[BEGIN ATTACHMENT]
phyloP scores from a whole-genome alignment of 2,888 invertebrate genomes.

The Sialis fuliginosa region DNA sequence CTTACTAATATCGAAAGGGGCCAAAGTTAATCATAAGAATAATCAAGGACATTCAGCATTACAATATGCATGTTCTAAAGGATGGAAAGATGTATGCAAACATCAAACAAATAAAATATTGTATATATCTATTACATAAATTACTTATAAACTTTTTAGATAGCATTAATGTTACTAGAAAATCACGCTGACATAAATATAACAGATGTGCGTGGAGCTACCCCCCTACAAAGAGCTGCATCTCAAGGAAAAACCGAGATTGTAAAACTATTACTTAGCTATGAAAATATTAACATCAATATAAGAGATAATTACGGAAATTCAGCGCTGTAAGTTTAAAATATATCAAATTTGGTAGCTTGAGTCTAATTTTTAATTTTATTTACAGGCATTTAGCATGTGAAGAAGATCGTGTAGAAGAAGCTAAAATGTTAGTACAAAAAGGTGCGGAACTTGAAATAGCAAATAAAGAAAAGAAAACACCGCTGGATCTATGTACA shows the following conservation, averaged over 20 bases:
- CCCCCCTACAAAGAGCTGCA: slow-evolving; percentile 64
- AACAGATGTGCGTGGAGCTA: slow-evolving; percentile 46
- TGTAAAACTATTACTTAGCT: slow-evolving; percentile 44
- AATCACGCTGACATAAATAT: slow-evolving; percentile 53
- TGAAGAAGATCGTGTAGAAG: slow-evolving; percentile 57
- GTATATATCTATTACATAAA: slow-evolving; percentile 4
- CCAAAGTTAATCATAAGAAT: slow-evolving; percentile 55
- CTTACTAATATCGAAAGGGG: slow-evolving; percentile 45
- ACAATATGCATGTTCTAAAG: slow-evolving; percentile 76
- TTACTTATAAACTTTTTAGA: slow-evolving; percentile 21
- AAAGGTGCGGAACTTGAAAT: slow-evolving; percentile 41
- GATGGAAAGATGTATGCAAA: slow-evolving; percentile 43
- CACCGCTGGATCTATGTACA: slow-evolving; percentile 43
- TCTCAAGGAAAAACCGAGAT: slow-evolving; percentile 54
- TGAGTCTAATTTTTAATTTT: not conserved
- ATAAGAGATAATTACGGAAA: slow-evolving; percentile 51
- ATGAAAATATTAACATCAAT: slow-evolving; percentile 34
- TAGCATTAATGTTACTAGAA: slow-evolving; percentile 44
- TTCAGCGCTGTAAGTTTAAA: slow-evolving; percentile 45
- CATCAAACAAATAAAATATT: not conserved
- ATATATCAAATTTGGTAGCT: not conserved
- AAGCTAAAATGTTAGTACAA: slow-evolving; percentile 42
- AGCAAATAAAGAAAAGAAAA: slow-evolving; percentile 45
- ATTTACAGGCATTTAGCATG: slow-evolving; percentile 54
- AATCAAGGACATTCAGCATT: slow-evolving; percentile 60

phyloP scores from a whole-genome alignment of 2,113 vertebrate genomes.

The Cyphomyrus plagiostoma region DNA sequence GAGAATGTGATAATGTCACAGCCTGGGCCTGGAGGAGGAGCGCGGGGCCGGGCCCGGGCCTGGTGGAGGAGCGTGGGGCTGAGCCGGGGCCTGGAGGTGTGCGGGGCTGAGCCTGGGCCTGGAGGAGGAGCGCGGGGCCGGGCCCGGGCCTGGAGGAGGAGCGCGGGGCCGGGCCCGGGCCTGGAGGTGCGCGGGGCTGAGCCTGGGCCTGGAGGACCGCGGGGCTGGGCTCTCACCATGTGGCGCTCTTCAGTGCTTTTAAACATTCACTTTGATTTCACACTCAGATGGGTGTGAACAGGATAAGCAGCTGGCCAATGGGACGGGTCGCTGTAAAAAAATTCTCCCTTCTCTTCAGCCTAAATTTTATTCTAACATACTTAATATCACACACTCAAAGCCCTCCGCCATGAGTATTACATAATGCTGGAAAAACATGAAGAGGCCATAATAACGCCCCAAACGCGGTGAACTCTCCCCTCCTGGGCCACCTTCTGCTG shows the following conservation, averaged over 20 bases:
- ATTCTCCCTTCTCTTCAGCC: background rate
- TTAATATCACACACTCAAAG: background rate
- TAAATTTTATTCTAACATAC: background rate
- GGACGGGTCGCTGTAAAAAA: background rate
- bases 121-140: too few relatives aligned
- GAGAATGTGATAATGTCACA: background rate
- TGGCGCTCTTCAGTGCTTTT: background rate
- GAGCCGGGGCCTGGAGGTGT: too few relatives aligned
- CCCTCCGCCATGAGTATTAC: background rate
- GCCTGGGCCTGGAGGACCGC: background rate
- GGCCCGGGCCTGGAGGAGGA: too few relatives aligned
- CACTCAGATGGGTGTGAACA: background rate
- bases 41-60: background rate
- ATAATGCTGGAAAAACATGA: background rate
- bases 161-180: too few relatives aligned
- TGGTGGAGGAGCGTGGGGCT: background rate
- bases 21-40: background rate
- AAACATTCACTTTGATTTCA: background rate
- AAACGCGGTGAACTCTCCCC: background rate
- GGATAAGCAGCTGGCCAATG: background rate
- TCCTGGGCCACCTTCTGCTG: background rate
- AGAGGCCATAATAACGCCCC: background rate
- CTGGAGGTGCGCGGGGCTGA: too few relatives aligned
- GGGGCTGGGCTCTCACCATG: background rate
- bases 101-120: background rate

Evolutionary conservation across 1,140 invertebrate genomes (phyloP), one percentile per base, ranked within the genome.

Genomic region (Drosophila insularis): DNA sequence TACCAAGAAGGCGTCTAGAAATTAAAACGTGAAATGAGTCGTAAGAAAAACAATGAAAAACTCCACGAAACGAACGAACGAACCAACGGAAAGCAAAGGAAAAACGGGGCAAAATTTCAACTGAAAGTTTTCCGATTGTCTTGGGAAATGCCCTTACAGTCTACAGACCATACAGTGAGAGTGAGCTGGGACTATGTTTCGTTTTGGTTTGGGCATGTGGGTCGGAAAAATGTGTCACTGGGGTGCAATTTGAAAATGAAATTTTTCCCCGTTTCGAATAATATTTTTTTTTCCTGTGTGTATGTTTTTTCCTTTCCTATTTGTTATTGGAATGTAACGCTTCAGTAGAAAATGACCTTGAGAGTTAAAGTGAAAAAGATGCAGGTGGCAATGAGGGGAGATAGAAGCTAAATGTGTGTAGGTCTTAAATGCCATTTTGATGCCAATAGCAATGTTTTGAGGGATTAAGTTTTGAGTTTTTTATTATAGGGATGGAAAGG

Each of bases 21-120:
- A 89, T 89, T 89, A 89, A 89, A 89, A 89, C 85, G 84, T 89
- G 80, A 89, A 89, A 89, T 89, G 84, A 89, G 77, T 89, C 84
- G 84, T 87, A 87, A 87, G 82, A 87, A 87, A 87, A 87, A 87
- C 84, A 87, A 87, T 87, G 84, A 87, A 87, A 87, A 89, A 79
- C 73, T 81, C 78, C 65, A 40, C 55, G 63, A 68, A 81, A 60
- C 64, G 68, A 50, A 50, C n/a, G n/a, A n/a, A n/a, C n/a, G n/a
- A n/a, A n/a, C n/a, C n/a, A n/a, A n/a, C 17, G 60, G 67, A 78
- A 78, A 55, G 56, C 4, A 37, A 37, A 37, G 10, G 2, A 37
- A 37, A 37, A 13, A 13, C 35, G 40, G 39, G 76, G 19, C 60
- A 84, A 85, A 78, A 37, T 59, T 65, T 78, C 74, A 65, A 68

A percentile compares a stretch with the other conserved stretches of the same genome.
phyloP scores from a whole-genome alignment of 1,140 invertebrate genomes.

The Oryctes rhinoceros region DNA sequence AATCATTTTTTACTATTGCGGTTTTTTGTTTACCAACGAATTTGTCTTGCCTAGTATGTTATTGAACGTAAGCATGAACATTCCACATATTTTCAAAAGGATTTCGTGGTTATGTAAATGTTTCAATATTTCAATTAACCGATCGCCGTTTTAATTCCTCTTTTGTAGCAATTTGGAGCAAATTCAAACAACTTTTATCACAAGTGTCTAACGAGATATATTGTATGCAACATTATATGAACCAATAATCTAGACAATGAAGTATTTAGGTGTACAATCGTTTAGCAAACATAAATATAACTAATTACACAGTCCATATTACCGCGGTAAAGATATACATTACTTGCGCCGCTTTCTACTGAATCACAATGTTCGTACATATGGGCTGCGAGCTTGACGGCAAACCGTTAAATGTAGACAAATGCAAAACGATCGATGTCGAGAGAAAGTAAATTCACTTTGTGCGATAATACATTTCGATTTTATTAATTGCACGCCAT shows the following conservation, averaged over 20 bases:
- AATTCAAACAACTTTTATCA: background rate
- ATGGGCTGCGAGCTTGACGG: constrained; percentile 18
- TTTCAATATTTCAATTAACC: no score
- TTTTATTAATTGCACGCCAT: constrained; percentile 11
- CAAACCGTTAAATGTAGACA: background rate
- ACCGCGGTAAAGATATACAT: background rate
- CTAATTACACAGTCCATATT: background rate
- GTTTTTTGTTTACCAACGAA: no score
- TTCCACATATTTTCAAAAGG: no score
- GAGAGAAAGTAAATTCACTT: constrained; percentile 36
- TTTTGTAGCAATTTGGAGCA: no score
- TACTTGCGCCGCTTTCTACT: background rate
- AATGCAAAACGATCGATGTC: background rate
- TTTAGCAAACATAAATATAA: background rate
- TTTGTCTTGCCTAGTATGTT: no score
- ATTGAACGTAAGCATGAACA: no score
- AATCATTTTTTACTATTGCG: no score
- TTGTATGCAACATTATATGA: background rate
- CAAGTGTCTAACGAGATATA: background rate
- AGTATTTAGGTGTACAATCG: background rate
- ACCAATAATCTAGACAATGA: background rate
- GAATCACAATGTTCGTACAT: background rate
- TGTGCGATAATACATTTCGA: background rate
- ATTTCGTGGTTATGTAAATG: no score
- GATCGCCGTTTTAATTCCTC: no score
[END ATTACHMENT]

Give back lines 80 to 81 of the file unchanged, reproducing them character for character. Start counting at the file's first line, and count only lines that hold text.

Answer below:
- GAGAGAAAGTAAATTCACTT: constrained; percentile 36
- TTTTGTAGCAATTTGGAGCA: no score